Each week, Callari publishes in newspapers and on the Internet a new one-panel comic strip that features the character Kidd Millennium. He uses the strip to satirize current events from politics to pop culture. "I'm an avid reader," Callari said last week. "I read both newspapers and magazines, and I'll write on whatever is topical and whatever we can get a lot out of from doing the cartoon."
In one comic strip, an attorney cross-examining Kidd Millennium asks, "Did you know in your parents' day, we had to go to a store to buy music?" Wearing a Napster t-shirt, Kidd Millennium replies, "And you think surfin' the Net doesn't take a few steps?"
One year ago, Callari read about a potential baby boom coinciding with the new millennium.
"I thought, 'What could I use as a representational figure to discuss the issues of the time?'" he said. Inspired by Richard Outcault's 19th century comic strip named "The Yellow Kid" - the source of the term "yellow journalism" - Callari envisioned a voice for the new generation spoken by a wisecracking baby.
This was Callari's first venture into the world of cartooning. Ten years ago, he ditched an advertising career in the hotel industry, in which he won the Silver Award in Advertising from the Hotel Sales & Marketing Association, to become a freelance writer.
Callari works from his home in Port Liberte, a gated community on the edge of Jersey City. By creating Kidd Millennium, he was taking another leap into new territory.
Despite a solid idea for a comic strip, Callari was missing one crucial prerequisite - the ability to draw. "I've always been interested in cartoons and always interested in art," he said. But while he had visual ideas, he needed someone to transform his verbal details into visuals.
So Callari embarked on a worldwide search for the partner who would illustrate his comic ideas - and he did this over the Internet.
"I went to a lot of cartoonist sites and did a mass-emailing to hundreds of cartoonists and asked if they liked the concept," he said.
The idea interested 55 cartoonists from around the world, including folks from Finland, Australia, Bulgaria, and the United States.
"I gave each cartoonist two ideas with exact details of what I wanted," Callari said. After receiving the entries, he analyzed the submissions for two weeks and narrowed it down to five potential partners. "I decided to give those five a final cartoon and then narrowed it down to Jack Pittman."
Pittman, a resident of North Carolina, created a few comic strips in the past: Leozard & Otis, a strip about two lizard buddies; The Tarpits, a strip about a dinosaur family; and Enviroglyphics, a compilation of humorous panels dealing with science, the environment, and animals.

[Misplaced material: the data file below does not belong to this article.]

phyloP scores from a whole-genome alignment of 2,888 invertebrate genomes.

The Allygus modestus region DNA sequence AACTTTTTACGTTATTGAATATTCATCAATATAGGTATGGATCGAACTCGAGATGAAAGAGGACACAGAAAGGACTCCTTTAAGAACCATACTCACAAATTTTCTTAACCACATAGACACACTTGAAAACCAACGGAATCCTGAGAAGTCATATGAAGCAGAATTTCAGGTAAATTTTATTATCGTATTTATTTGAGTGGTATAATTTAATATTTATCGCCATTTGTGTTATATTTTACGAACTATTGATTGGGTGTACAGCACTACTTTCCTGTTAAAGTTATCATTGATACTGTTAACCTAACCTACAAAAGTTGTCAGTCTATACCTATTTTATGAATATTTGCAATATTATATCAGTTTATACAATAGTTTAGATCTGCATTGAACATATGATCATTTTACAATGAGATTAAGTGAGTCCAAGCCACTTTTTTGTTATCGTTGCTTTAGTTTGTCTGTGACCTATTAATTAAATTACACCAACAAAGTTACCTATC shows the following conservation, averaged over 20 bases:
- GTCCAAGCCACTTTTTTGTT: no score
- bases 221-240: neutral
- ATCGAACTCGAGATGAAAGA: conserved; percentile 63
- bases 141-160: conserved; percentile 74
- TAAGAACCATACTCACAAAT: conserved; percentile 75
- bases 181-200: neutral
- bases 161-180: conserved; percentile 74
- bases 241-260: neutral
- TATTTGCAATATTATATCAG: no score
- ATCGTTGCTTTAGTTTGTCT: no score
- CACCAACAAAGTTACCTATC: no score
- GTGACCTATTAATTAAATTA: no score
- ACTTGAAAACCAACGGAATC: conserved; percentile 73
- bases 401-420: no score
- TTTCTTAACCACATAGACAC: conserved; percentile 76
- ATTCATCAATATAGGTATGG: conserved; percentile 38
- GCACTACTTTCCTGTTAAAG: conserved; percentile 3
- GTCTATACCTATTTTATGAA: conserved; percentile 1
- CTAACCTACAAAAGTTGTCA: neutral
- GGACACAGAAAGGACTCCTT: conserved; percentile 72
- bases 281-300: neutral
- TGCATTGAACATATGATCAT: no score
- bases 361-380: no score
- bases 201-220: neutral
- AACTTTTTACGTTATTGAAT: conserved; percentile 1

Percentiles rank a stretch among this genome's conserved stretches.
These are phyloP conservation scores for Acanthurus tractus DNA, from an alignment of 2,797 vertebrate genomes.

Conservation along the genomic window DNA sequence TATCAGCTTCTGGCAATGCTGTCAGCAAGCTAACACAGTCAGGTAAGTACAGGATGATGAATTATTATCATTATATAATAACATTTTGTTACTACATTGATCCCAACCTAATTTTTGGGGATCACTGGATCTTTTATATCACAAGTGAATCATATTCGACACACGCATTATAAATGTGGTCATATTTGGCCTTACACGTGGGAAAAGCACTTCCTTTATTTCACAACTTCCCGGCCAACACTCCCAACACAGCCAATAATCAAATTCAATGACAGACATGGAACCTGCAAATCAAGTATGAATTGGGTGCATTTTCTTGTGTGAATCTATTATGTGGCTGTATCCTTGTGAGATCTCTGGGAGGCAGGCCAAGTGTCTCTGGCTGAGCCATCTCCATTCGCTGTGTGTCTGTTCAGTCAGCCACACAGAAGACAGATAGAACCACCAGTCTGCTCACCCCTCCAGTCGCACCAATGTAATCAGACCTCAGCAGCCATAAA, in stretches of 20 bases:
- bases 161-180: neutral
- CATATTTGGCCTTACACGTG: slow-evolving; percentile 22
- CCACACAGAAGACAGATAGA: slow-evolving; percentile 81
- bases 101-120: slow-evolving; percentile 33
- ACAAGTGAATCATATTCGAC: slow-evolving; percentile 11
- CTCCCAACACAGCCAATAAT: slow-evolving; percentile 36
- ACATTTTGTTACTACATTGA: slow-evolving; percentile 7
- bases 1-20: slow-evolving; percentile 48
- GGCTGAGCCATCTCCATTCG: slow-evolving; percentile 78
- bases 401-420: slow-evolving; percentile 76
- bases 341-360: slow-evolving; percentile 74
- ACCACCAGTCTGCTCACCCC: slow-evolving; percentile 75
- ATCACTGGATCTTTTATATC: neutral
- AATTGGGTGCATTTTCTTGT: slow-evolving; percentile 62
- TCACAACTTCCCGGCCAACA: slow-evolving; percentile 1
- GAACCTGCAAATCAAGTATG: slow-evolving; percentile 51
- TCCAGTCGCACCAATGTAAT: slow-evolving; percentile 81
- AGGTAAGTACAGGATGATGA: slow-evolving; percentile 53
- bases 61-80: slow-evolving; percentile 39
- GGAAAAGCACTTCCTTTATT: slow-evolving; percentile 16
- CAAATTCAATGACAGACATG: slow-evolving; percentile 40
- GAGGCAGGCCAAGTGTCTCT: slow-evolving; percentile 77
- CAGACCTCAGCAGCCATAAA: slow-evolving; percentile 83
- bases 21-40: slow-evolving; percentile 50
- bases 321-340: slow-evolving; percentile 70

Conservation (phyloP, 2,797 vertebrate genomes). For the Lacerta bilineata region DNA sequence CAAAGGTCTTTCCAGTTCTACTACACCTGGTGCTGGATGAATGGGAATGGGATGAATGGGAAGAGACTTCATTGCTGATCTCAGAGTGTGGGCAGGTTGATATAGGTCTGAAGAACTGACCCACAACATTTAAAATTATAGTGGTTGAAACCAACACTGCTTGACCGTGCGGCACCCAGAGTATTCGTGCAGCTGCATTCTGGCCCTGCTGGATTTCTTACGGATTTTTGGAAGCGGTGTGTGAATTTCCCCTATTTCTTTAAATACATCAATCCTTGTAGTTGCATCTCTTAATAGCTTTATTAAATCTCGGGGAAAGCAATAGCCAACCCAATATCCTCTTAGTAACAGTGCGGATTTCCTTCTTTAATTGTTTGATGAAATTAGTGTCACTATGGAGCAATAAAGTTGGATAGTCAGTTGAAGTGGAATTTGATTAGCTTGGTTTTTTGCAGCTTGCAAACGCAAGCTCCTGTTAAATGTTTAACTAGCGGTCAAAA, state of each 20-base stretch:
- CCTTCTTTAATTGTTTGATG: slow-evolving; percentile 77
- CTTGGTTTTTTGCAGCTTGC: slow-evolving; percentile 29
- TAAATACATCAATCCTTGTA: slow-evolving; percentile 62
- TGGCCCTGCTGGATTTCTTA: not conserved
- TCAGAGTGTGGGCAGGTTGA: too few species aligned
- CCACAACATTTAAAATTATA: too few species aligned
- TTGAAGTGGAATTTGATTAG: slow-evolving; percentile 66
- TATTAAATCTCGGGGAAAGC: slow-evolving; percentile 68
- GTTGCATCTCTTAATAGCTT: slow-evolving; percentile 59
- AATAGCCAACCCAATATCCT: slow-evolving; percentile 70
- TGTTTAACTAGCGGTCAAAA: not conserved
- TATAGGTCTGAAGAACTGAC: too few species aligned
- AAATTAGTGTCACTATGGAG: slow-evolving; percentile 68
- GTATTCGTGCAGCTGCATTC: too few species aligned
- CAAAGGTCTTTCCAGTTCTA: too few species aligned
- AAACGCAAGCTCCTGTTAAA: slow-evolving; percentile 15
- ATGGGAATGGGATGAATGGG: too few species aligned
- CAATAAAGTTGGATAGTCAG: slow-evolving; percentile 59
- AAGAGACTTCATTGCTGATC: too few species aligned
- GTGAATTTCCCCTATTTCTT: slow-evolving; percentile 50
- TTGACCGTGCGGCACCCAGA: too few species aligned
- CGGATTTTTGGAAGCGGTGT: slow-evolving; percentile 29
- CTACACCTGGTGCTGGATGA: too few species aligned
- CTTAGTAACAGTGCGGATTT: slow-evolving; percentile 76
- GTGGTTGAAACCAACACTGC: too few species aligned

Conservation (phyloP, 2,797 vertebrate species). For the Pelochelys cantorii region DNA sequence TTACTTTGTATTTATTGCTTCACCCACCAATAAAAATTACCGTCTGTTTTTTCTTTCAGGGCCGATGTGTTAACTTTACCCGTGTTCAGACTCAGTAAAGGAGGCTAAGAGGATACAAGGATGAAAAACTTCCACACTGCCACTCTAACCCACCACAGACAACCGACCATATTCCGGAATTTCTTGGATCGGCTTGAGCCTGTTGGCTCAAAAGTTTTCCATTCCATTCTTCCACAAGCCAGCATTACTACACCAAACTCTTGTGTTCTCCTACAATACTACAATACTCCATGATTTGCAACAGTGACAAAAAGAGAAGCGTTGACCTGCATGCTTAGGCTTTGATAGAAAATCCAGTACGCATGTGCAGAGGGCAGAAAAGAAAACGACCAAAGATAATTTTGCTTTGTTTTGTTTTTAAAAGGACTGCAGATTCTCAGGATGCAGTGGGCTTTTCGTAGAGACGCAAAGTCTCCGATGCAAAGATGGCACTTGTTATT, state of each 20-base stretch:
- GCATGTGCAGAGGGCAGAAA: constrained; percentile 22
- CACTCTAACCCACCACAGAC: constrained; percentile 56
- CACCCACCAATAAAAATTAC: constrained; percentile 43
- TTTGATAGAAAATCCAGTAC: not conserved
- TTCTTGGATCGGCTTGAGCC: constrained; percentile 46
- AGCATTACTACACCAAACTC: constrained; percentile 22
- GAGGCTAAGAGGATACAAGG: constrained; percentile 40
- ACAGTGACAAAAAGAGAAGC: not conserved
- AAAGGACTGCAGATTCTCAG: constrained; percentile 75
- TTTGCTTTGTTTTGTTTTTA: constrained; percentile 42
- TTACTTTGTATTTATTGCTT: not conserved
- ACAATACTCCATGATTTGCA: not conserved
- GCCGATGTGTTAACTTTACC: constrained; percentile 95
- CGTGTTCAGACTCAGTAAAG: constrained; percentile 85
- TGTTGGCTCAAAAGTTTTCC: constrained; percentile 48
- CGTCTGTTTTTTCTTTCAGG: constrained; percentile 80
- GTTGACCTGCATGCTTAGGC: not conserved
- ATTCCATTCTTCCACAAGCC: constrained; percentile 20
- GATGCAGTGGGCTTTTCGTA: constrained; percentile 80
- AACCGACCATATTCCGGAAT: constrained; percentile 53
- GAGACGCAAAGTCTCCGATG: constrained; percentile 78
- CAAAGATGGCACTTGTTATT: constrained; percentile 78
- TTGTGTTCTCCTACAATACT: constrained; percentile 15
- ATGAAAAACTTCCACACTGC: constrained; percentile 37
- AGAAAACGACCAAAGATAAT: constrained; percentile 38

Since Callari and Pittman became partners a year ago, they have never seen each other or even spoken to each other on the phone. The entire relationship exists in cyberspace.
"I think what separates this comic strip from others is that the vehicle is the Internet," Callari said. In his opinion, he would have never been able to find a partnership like the one he has with Pittman otherwise. "We were able to create a character even though traditional means would not have allowed him to be created," he said.
Aside from being posted on the Kidd Millennium web site (www.kiddmillennium.com), the cartoon is published in lodging.com's newsletter - an online travel publication - and the Fort Bend Southwest Sun
. "The good thing about a baby character is that he can grow just like a real child," Pittman said. "It will be interesting to see how he matures, just as it is with our own children."
But before the kid grows, Callari and Pittman are writing a children's book about the birth of Kidd Millennium. "Kidd Millennium has an opportunity to be enjoyable for kids and adults," Pittman said. The book targets children 8 to 10 years old.
Callari has promoted the comic strip via the Internet by offering a free weekly newsletter that includes the latest gag. Today, the electronic newsletter boasts 3,500 subscribers.
"I'm feeling a momentum now," Callari said. "In the last two months, I've picked up 1,000 subscribers."